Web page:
Similarly, Xinhua may have a huge electronic screen in Times Square in New York, but I don’t think it has any illusions that the Upper West Side cocktail party set will be quoting articles verbatim. It’s perfectly happy that it has a large online presence and is picked up by many newspapers around the world.

In a media environment where very few consumers of news are loyal to one brand or discerning about the bylines they read, the South China Morning Post, powered by Alibaba’s Internet skills and emboldened by a torn-down paywall, will see its articles picked up by search services, promulgated on social media, and integrated into the fabric of conversation globally.

The question really is to what extent the reporting thus made widely available actually does present an alternative view of China, and a more positive one at that.

Anything too overt will condemn the paper to the space occupied—quite successfully—by the officially-backed China Daily newspaper. That’s available in print editions worldwide and online, but always has the words or ethos of “officially-backed” connected to its name, undercutting its credibility.

The South China Morning Post, in a privately-owned capacity, where the new masters have explicitly blessed the editors with the power to edit—albeit with a world view different from the mainstream Western media—will have a subtler ability to shape coverage and attitudes.

That may be anathema to many in New York, London, Washington, the intellectual salons of Hong Kong itself, and newsrooms around the world where journalists love to sit in commiseration with their colleagues. But to ordinary readers surfing the web and coming across a South China Morning Post story on their twitter feed, their Google search, or their Facebook timeline in Lagos, Mexico City, Bangkok, Vancouver, or Dubai, that will probably be just fine—and very influential.

As Joseph Tsai, Alibaba’s group director, sought to allay fears that editorial independence at the SCMP might be compromised by a closer alignment with Party-state interests in China, his remarks were actually a red flag. He spoke of the need for “objective, balanced and fair” coverage, but then proceeded to explain these core concepts through the frame of prejudicial Western coverage of China, a rationalization that underpins much of the Chinese Communist Party’s strategic thinking on news and information control both domestically and globally. “Today when I see mainstream Western news organizations cover China, they cover it through a very particular lens,” said Tsai. “It is through the lens that China is a communist state and everything kind of follows from that. A lot of journalists working with these Western media organizations may not agree with the system of governance in China and that taints their view of coverage.”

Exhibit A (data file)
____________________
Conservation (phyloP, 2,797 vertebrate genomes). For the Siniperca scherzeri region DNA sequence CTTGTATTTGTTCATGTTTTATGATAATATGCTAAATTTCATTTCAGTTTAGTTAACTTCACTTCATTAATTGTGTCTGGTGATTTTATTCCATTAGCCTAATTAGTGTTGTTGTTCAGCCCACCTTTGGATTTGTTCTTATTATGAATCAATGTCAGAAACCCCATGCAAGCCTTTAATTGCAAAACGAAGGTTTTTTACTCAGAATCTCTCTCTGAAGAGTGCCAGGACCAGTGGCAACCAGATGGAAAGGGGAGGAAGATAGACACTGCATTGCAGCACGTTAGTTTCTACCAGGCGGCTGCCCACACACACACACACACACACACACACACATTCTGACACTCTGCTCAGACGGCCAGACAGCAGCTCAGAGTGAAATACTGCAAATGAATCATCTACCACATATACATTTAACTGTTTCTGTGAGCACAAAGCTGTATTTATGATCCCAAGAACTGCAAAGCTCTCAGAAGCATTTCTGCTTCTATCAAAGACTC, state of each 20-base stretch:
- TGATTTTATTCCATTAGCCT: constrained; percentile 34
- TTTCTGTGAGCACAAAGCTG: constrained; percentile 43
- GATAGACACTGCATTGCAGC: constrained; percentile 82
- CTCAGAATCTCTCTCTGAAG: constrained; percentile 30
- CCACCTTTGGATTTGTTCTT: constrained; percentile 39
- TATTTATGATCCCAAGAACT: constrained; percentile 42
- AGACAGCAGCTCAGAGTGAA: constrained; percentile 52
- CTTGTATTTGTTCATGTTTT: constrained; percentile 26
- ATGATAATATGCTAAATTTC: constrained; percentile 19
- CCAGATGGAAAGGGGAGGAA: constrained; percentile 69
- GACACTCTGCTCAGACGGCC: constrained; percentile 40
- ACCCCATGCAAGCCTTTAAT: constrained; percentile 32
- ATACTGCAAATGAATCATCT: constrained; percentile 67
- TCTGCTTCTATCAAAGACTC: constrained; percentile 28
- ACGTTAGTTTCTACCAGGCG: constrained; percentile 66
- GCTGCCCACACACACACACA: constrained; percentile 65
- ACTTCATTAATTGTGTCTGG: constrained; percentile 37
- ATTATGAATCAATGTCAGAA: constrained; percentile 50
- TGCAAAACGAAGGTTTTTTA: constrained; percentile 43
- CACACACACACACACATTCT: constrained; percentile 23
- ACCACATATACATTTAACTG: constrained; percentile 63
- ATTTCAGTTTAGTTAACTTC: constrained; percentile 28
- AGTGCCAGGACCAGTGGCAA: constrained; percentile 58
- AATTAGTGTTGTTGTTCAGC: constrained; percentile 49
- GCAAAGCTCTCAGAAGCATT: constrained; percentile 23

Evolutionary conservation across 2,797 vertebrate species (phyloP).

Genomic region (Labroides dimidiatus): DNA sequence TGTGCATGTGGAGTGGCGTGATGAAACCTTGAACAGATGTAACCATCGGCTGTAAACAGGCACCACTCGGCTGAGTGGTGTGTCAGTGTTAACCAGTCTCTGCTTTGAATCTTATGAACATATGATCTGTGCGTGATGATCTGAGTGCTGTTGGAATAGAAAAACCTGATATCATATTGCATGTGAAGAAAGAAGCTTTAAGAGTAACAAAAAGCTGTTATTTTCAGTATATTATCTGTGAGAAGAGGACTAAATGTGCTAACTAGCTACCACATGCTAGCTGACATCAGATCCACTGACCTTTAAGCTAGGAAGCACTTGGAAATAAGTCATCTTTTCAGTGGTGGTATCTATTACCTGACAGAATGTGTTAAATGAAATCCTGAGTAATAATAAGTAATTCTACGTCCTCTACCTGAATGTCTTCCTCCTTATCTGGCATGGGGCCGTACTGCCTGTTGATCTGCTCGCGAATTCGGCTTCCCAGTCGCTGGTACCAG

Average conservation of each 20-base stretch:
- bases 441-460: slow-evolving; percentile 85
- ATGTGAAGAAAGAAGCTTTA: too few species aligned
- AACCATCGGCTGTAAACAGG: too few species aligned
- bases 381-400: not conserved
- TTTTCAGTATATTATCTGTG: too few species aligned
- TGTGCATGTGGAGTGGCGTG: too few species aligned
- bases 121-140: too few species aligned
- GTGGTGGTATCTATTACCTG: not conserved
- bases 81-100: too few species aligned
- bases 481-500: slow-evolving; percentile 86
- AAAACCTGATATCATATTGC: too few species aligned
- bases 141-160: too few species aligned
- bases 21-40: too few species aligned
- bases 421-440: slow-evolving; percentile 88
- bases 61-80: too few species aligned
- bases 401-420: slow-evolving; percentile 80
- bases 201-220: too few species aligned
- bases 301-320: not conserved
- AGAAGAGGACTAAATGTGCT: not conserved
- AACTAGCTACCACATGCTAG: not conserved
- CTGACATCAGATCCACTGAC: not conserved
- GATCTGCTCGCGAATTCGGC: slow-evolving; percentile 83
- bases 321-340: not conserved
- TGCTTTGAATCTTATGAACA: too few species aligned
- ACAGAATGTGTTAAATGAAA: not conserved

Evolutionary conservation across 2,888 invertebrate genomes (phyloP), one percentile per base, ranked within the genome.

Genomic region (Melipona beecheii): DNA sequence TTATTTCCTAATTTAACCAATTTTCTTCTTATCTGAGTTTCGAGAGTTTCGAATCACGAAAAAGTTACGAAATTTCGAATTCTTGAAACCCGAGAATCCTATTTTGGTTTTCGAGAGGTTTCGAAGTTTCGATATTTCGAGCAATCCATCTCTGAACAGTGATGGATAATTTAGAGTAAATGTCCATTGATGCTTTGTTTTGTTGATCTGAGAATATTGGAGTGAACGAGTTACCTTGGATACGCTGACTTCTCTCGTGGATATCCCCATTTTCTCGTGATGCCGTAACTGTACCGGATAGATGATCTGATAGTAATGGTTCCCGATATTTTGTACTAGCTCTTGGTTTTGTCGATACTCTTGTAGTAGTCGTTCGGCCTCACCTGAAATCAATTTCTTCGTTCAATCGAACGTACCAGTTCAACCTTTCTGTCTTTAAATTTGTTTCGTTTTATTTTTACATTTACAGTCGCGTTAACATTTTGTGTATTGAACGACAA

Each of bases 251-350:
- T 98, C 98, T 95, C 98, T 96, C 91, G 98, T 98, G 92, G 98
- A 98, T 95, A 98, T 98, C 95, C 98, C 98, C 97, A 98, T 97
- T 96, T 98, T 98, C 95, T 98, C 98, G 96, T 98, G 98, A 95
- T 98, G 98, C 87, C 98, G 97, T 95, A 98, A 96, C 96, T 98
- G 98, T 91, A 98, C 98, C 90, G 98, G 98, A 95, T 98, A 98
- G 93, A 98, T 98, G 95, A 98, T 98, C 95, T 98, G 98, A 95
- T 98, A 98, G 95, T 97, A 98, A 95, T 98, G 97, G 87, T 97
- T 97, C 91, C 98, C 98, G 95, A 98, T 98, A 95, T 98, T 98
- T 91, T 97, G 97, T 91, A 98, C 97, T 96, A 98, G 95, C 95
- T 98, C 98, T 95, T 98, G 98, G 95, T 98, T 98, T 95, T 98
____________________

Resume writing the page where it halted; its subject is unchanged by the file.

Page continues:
According to this understanding of the role of the media, there is a kind of macro-objectivity that ultimately overrules the middling objectivity of the professional journalist or editor. The question is not whether this or that story is balanced, but how these stories balance against the perceived trend of “negative” coverage by western media. From this perspective, “negative” news is unwelcome. As Tsai said ruefully in the same interview: “We feel that as a company we have been subject to a lot of negative coverage, not by SCMP but by a lot of other organizations.” Notice that Tsai does not say that we — meaning Alibaba—have been the subject of a lot of inaccurate coverage.

As far as quality journalism goes, we should always beware the bringer of positive news. Why? Because positive news has very little value as news. This is unfortunately a lesson China’s leadership has never learned. As it represses its domestic news media, the Chinese Communist Party continues to act on the belief that the international influence of its ideas, of its version of the facts, is simply a matter of transmission. It has invested heavily in its the expansion of state-run media around the world — of China Daily, Xinhua, and China Central Television — with very little return. Some estimate it has already spent billions of dollars to polish up its international image, but it ranked dead last on a recent soft power index of 30 countries.

China’s overseas news outlets cannot become credible and influential media because in the end they can only, where the great big story of China is concerned, mirror a single agenda. And no one is willing to invest their time or money simply to indulge the self-aggrandizement of the Chinese state. Whatever the plans for the South China Morning Post under Alibaba, the newspaper cannot become a net positive for China on the ledger of soft power by mirroring its public diplomacy ambitions. That experiment has already soundly failed.